• Weak national government

    • No power to tax or regulate commerce

    • Unicameral legislature

    • Each state one vote

    • Unanimous vote for amendments

    • No independent executive or judiciary


Finance trade and the economy 1781 1786
Finance, Trade, and the Economy, 1781-1786 cabinet of heaven. Even an African has Equally good a right to his Liberty in common with Englishmen…Shall a man’s Couler (Color) Be the Decisive Criterion whereby to Judg (judge) of his natural right?”—Lemuel Hayes (1776)

  • $160 million cost of war

    • Huge public debt

    • Paper money now worthless-Continentals

      • Inflation-”not worth a Contiental”

    • Tax measures stopped by single states

  • Newburgh Conspiracy

    • Some officers threaten coup

    • George Washington able to stop plot


The confederation and the west
The Confederation and the West cabinet of heaven. Even an African has Equally good a right to his Liberty in common with Englishmen…Shall a man’s Couler (Color) Be the Decisive Criterion whereby to Judg (judge) of his natural right?”—Lemuel Hayes (1776)

  • States relinquish claims in west

  • Ordinance of 1785

    • Procedures for surveying land north of Ohio R.

  • Northwest Ordinance (1787)

    • New steps for creation and admission of states

    • Northwest Territory designated

    • Slavery forbidden in NW

    • Money toward public education


Map 6-4, p. 174 cabinet of heaven. Even an African has Equally good a right to his Liberty in common with Englishmen…Shall a man’s Couler (Color) Be the Decisive Criterion whereby to Judg (judge) of his natural right?”—Lemuel Hayes (1776)


Map 6-5, p. 176 cabinet of heaven. Even an African has Equally good a right to his Liberty in common with Englishmen…Shall a man’s Couler (Color) Be the Decisive Criterion whereby to Judg (judge) of his natural right?”—Lemuel Hayes (1776)


Native americans and the confederation
Native Americans and the Confederation cabinet of heaven. Even an African has Equally good a right to his Liberty in common with Englishmen…Shall a man’s Couler (Color) Be the Decisive Criterion whereby to Judg (judge) of his natural right?”—Lemuel Hayes (1776)

  • “a subdued people”

    • New treaties weakened tribes

    • Disunity among Indians in NW

  • Alexander McGillivray leads Creeks against Americans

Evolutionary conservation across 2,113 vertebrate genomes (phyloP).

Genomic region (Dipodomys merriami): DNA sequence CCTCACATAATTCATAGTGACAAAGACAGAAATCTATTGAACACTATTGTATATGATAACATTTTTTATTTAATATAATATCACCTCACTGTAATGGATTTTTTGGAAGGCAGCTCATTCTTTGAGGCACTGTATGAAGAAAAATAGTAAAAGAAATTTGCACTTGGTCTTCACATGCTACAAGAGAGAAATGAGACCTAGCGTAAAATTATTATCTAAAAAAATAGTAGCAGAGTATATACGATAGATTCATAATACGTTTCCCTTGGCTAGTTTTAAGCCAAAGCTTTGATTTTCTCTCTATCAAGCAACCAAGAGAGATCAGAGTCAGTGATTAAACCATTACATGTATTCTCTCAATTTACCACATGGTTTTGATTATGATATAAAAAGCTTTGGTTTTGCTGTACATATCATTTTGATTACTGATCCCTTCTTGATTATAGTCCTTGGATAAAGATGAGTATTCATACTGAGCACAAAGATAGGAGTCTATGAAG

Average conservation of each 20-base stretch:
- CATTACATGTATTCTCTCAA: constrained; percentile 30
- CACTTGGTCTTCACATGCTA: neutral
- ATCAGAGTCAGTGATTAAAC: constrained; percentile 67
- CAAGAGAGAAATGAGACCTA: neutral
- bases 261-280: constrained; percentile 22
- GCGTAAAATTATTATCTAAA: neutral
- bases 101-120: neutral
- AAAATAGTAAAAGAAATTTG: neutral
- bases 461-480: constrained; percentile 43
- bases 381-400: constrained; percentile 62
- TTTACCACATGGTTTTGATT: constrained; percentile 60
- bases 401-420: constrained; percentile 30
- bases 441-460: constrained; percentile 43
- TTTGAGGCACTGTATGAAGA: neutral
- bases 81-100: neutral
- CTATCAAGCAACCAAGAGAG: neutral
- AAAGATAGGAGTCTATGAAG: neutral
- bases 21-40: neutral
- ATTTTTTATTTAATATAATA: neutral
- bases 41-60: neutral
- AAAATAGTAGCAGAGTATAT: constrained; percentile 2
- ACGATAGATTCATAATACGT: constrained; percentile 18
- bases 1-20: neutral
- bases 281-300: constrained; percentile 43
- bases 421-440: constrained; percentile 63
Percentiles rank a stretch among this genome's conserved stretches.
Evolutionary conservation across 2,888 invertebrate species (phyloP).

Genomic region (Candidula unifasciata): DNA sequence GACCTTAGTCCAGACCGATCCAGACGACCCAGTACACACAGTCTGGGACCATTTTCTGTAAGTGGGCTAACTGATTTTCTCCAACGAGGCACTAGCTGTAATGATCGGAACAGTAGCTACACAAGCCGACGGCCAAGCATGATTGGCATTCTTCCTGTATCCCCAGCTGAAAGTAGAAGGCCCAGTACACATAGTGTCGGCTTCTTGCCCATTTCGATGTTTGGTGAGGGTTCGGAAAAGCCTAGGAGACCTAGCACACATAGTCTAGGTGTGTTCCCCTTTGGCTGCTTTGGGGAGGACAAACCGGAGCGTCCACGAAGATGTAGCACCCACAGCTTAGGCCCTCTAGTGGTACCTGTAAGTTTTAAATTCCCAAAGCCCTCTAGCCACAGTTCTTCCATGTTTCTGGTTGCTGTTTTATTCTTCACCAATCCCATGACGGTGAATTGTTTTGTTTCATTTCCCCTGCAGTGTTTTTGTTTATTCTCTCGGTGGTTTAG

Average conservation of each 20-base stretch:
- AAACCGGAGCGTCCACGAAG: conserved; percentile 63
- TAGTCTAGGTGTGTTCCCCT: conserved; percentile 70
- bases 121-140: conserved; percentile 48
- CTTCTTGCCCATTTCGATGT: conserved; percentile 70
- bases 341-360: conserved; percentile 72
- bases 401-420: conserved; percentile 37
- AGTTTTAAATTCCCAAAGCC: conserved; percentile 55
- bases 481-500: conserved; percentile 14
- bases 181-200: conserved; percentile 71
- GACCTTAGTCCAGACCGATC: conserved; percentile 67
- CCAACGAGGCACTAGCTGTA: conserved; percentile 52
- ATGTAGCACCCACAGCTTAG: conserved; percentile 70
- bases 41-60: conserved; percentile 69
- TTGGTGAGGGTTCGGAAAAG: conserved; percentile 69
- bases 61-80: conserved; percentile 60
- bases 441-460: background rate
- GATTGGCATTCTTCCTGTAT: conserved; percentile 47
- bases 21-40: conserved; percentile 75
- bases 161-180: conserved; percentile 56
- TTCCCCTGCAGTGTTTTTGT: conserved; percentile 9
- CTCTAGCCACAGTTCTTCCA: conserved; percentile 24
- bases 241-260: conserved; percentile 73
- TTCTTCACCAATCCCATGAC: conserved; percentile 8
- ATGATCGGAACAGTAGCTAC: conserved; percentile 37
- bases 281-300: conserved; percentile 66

• Creeks allowed to keep land

  • Expansion into Spanish claimed territory

    • Jay-Gardoqui Treaty opens Spanish markets, west and south unhappy


Little Turtle cabinet of heaven. Even an African has Equally good a right to his Liberty in common with Englishmen…Shall a man’s Couler (Color) Be the Decisive Criterion whereby to Judg (judge) of his natural right?”—Lemuel Hayes (1776)


Toward a new constitution 1786 1788
Toward a New Constitution, 1786-1788 cabinet of heaven. Even an African has Equally good a right to his Liberty in common with Englishmen…Shall a man’s Couler (Color) Be the Decisive Criterion whereby to Judg (judge) of his natural right?”—Lemuel Hayes (1776)


Shays rebellion 1786 1787
Shays’ Rebellion, 1786-1787 cabinet of heaven. Even an African has Equally good a right to his Liberty in common with Englishmen…Shall a man’s Couler (Color) Be the Decisive Criterion whereby to Judg (judge) of his natural right?”—Lemuel Hayes (1776)

  • Tax increases fuel revolt of Massachusetts farmers

    • Daniel Shays and followers march on Springfield

    • Rebellion quashed

  • Sparks call for general convention to amend Articles of Confederation


The philadelphia convention 1787
The Philadelphia Convention, 1787 cabinet of heaven. Even an African has Equally good a right to his Liberty in common with Englishmen…Shall a man’s Couler (Color) Be the Decisive Criterion whereby to Judg (judge) of his natural right?”—Lemuel Hayes (1776)

  • Instructed by states to suggest amendments to Articles of Confederation dealing with commerce

  • 55 delegates/national perspective

    • Most wealthy

    • Most in 30s and 40s

    • 19 slave owners

    • Over half trained in law

    • Secret proceedings

  • Ready to replace Articles


p. 178 cabinet of heaven. Even an African has Equally good a right to his Liberty in common with Englishmen…Shall a man’s Couler (Color) Be the Decisive Criterion whereby to Judg (judge) of his natural right?”—Lemuel Hayes (1776)


Washington Addressing the Constiutional Convention cabinet of heaven. Even an African has Equally good a right to his Liberty in common with Englishmen…Shall a man’s Couler (Color) Be the Decisive Criterion whereby to Judg (judge) of his natural right?”—Lemuel Hayes (1776)


The virginia plan
The Virginia Plan cabinet of heaven. Even an African has Equally good a right to his Liberty in common with Englishmen…Shall a man’s Couler (Color) Be the Decisive Criterion whereby to Judg (judge) of his natural right?”—Lemuel Hayes (1776)

  • James Madison

  • Strong central government

    • Criticized-”to abolish the State Governments altogether”

  • Congress with tremendous powers

    • Bicameral

    • Both proportional representation

    • Lower house would appoint upper house delegates

    • Both would name executive and judges


The new jersey plan
The New Jersey Plan cabinet of heaven. Even an African has Equally good a right to his Liberty in common with Englishmen…Shall a man’s Couler (Color) Be the Decisive Criterion whereby to Judg (judge) of his natural right?”—Lemuel Hayes (1776)

  • William Paterson

  • Unicameral legislature

    • Each state with an equal vote

    • Same as Articles


The great comprmoise
The Great Comprmoise cabinet of heaven. Even an African has Equally good a right to his Liberty in common with Englishmen…Shall a man’s Couler (Color) Be the Decisive Criterion whereby to Judg (judge) of his natural right?”—Lemuel Hayes (1776)

  • Also called Connecticut Compromise

  • A “grand committee” of one delegate per state

    • Upper House/Senate

      • Equal vote

      • Chosen by state legislatures (17th Amendment/1913)

    • Lower House/House of Representatives-proportional representation

      • Direct election by people in states


The constitution